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Let $C=\{(x,y,z) \in \mathbb(R)^3| \sin x + \sin^2 y + \sin^4 z=0 \ \text{and} \ (x-z)^2=4\pi^2\}.$

By the implicit function theorem, we have that $C$ can be parametrized as a smooth curve in the form of a graph, in a neighborhood $I$ of the point $(0,0,-2\pi)$, in the form of $t \mapsto \gamma(t)=(x(t),t,z(t))$, with $t \in I$, where I is an open interval around $0$ in $\mathbb(R)$ og $t \mapsto x(t)$ and $t \mapsto z(t)$ are smooth functions on $I$.

Find $\gamma'(0)$ and $\gamma''(0).$

We see that $C=\{(x,y,z) \in \mathbb(R)^3| F(x,y,z)=(0,0)\}$ where $F(x,y,z)=(\sin x + \sin^2 y + \sin^4 z, (x-z)^2-4\pi^2)$.

Since $\gamma$ is a reparametrization on $I$, it must have the same properties as $F$ on $I$, so if i derive $F$ and insert $0$, i guess i would obtain $\gamma ' (0)$ ? if this is not correct, im lost.

Edit: \begin{align*} DF(x,y,z)=\begin{pmatrix} \cos x & 2\sin y \cos y & 4 \sin^3 z \cos z \\ 2(x-z) & 0 & -2(x-z) \end{pmatrix}. \end{align*} \begin{align*} DF(0,0,0)=\begin{pmatrix} 1 & 0 & 0 \\ 0 & 0 & 0 \end{pmatrix}. \end{align*}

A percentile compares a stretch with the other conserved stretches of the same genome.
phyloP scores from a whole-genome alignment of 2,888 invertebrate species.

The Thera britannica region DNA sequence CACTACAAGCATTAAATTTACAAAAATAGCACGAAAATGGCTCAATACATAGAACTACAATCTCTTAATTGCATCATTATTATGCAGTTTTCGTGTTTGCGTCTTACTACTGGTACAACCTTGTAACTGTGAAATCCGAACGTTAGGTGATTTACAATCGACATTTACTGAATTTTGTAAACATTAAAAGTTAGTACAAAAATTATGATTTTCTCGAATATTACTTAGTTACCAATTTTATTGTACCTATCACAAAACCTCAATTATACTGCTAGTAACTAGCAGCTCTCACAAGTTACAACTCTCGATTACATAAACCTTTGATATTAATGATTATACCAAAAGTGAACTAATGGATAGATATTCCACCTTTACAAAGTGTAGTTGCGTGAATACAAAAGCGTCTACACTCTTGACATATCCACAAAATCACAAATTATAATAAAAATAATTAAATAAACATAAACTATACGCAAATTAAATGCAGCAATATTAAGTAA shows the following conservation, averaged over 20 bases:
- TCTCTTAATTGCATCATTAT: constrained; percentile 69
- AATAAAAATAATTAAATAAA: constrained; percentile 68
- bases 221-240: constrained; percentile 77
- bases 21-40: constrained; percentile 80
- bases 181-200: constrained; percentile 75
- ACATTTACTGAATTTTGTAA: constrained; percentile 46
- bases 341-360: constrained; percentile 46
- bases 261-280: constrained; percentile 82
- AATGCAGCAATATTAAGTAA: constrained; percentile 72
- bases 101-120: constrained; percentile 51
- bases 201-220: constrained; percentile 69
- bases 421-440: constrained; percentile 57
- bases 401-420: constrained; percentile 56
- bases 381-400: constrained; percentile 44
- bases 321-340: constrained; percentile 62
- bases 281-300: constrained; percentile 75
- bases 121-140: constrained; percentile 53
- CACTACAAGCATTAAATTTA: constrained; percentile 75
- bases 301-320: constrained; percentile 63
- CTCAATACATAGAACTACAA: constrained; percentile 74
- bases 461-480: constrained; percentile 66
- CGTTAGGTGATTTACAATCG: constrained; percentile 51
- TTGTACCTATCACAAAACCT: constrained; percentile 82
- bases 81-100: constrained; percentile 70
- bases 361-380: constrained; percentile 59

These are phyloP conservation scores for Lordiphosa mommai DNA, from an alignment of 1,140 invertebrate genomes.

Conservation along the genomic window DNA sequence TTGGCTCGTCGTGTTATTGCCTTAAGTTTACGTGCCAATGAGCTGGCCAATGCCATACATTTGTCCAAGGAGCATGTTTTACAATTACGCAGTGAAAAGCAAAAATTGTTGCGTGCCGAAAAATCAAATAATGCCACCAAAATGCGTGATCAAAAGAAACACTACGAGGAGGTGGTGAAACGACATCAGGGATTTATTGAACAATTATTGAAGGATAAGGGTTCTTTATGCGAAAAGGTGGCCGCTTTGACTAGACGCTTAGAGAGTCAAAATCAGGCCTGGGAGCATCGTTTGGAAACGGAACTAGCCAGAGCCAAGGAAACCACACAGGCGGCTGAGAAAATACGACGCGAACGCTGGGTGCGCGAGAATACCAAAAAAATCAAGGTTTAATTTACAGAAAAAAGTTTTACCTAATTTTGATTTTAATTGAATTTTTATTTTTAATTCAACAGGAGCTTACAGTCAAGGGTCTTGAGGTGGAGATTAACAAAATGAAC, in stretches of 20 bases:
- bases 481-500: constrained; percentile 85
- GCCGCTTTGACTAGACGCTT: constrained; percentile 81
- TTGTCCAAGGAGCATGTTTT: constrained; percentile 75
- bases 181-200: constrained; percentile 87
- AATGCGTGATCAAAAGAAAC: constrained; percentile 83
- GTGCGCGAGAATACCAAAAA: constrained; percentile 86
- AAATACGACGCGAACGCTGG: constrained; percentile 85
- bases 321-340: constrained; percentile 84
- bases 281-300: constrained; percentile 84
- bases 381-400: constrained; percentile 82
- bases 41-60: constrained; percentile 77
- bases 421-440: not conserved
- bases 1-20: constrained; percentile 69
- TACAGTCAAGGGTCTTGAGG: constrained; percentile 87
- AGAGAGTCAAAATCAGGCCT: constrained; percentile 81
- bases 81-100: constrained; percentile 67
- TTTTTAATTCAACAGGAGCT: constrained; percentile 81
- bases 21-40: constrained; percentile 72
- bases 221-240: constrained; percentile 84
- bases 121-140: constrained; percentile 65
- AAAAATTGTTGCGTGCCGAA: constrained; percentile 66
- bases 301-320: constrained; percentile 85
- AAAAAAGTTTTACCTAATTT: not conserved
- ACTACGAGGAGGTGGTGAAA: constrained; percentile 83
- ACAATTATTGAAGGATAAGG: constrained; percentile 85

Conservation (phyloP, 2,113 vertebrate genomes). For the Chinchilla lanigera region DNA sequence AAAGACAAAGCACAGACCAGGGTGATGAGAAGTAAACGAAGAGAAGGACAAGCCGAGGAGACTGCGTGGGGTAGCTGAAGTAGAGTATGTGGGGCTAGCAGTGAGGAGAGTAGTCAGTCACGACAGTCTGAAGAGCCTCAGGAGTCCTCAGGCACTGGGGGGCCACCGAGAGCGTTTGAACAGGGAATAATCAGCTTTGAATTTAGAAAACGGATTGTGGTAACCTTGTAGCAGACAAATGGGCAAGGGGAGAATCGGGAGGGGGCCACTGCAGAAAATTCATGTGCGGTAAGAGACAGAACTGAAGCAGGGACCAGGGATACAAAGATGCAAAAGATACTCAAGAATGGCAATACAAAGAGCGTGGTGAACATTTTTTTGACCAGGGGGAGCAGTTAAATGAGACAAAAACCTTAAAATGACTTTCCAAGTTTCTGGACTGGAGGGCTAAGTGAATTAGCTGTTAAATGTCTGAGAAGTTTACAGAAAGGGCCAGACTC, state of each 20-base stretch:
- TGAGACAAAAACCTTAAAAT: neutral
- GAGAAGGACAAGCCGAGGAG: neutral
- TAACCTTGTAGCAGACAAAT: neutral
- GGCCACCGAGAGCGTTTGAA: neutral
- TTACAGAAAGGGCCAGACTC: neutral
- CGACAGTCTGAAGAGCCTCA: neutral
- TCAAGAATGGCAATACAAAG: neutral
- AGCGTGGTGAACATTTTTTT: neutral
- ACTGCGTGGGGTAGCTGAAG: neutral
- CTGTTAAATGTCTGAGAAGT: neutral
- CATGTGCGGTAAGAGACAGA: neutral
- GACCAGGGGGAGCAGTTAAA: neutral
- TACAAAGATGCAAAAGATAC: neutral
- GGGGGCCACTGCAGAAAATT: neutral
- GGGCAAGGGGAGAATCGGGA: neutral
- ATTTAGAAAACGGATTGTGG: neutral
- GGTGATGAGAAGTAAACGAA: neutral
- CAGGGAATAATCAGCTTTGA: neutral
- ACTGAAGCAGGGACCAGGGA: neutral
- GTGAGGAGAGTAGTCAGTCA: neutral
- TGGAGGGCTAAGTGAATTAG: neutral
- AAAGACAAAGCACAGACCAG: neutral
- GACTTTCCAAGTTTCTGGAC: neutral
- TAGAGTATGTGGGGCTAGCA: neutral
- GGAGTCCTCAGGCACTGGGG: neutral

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    $\begingroup$ You could accept more answers. Please read about accepting answers here and here. $\endgroup$ – Git Gud May 17 '14 at 10:38
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    $\begingroup$ If I understood you correctly, your idea is good. What's keeping you from making progress? $\endgroup$ – Git Gud May 17 '14 at 10:47
  • $\begingroup$ Because i was unsure, and would like to get my idea verified. But i will proceed right away, and edit it in asap. $\endgroup$ – SuddenlyNotHorrific May 17 '14 at 10:50
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Since the values of second derivatives are requested it is not sufficient to look at $DF$. I suggest the following:

The second constraint defines the two planes $z=x\pm 2\pi$. Given the initial condition $(x_0,y_0,z_0)=(0,0,-2\pi)$ it follows that $z=x-2\pi$, so that we are left with the single constraint $$\sin x+\sin^2 y+\sin^4 x=0\ ,\tag{1}$$ connecting the variables $x$ and $y$. Now we want the curve $\gamma$ in the form $$\gamma: \quad t\mapsto \bigl(x(t), t, z(t)\bigr)\ .$$ Plugging the "Ansatz" $$x(t):=a t+ b t^2+?t^3$$ into $(1)$ gives $$ (at +bt^2)+t^2+?t^3=0\ ,$$ from which we conclude $a=0$, $\>b=-{1\over2}$. As $z(t)=x(t)-2\pi$ we finally obtain $$\gamma'(0)=(0,1,0),\quad \gamma''(0)=(-1,0,-1)\ .$$

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  • $\begingroup$ Wouldn't it be easier to find the hessian matrix of F? $\endgroup$ – SuddenlyNotHorrific May 17 '14 at 11:30
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    $\begingroup$ You wouldn't know what to do with it; nor would I, for that matter. $\endgroup$ – Christian Blatter May 17 '14 at 11:31
  • $\begingroup$ okay thanks for the help. this is really useful. $\endgroup$ – SuddenlyNotHorrific May 17 '14 at 11:34

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